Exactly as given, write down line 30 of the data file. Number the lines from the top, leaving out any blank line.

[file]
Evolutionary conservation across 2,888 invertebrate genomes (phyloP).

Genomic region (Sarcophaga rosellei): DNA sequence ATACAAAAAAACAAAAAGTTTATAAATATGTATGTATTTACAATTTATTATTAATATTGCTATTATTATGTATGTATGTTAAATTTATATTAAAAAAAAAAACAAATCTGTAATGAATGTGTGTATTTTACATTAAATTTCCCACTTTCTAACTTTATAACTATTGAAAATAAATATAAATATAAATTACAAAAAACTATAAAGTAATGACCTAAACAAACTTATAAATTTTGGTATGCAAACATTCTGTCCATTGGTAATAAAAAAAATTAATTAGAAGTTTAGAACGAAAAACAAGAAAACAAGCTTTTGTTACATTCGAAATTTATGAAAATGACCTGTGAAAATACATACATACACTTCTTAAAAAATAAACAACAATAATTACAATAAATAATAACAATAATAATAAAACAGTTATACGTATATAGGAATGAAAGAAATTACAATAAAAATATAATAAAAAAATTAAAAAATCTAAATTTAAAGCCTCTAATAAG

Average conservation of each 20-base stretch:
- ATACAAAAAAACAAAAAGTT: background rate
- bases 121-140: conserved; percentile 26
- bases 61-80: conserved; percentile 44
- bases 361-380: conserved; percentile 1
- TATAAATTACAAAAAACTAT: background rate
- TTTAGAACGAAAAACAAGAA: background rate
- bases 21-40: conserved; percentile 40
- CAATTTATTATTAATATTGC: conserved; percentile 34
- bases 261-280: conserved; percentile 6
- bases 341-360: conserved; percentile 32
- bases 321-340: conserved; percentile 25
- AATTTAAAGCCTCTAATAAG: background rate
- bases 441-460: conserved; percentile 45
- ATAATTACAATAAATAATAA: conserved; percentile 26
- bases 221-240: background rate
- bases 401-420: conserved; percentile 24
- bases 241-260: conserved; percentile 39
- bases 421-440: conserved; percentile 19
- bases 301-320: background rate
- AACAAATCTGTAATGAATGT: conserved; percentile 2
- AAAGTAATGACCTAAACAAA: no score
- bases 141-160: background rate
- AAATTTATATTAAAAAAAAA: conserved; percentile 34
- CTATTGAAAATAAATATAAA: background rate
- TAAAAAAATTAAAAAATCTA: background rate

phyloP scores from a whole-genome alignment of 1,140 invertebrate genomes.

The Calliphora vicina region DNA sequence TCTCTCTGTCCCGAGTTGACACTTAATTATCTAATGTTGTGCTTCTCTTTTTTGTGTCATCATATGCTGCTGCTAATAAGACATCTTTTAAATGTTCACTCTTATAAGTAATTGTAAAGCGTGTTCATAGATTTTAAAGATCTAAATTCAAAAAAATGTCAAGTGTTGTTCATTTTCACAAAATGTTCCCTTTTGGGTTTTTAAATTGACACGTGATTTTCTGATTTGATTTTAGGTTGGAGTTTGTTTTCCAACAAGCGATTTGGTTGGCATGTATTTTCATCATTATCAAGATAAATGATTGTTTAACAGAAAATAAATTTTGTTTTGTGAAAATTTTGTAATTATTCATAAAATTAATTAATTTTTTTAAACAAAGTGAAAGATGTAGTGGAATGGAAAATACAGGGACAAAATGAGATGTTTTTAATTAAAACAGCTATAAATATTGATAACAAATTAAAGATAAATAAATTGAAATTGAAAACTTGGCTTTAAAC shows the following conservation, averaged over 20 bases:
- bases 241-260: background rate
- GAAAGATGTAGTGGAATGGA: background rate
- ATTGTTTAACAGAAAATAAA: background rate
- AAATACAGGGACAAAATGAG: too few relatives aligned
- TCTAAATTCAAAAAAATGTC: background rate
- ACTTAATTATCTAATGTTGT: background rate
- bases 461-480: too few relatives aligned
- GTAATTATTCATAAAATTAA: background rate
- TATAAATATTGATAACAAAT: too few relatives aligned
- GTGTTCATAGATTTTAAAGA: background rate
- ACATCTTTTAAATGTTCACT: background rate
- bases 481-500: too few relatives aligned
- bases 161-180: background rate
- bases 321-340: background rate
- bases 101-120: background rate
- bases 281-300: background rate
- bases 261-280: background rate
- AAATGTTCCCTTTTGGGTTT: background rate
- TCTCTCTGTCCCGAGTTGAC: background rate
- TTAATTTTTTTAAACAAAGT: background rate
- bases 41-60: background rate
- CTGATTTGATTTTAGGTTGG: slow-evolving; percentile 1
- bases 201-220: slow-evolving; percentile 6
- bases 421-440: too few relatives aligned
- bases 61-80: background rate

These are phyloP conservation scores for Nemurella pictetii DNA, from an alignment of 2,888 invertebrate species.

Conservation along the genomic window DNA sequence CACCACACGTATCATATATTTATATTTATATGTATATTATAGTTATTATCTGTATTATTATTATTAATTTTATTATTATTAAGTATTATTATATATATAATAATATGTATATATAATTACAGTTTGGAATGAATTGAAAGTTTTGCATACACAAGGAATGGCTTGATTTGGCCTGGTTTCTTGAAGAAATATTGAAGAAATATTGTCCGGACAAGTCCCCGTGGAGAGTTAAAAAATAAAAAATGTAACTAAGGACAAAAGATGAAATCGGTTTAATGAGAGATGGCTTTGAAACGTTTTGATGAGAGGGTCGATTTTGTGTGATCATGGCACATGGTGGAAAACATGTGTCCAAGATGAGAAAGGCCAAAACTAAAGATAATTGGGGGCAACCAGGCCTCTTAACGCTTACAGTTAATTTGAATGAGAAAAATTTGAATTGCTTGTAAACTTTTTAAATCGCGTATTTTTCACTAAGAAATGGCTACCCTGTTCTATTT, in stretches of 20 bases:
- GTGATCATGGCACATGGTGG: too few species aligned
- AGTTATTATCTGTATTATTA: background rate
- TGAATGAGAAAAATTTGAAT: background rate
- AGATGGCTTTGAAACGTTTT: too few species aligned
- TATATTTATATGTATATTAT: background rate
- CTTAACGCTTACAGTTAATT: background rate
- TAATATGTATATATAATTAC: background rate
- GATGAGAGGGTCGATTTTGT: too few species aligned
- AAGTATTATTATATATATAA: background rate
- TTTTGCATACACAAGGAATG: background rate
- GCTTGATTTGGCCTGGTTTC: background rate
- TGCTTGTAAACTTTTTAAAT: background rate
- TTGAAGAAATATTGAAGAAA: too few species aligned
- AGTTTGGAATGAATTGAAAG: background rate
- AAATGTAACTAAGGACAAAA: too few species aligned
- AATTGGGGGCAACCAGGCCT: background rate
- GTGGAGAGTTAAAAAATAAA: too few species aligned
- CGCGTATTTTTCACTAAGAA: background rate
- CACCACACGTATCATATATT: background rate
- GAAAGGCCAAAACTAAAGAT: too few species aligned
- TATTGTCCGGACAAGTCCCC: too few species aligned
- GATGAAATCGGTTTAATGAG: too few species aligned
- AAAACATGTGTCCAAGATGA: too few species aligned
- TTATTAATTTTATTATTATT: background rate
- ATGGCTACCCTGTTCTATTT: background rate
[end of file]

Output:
The Calliphora vicina region DNA sequence TCTCTCTGTCCCGAGTTGACACTTAATTATCTAATGTTGTGCTTCTCTTTTTTGTGTCATCATATGCTGCTGCTAATAAGACATCTTTTAAATGTTCACTCTTATAAGTAATTGTAAAGCGTGTTCATAGATTTTAAAGATCTAAATTCAAAAAAATGTCAAGTGTTGTTCATTTTCACAAAATGTTCCCTTTTGGGTTTTTAAATTGACACGTGATTTTCTGATTTGATTTTAGGTTGGAGTTTGTTTTCCAACAAGCGATTTGGTTGGCATGTATTTTCATCATTATCAAGATAAATGATTGTTTAACAGAAAATAAATTTTGTTTTGTGAAAATTTTGTAATTATTCATAAAATTAATTAATTTTTTTAAACAAAGTGAAAGATGTAGTGGAATGGAAAATACAGGGACAAAATGAGATGTTTTTAATTAAAACAGCTATAAATATTGATAACAAATTAAAGATAAATAAATTGAAATTGAAAACTTGGCTTTAAAC shows the following conservation, averaged over 20 bases: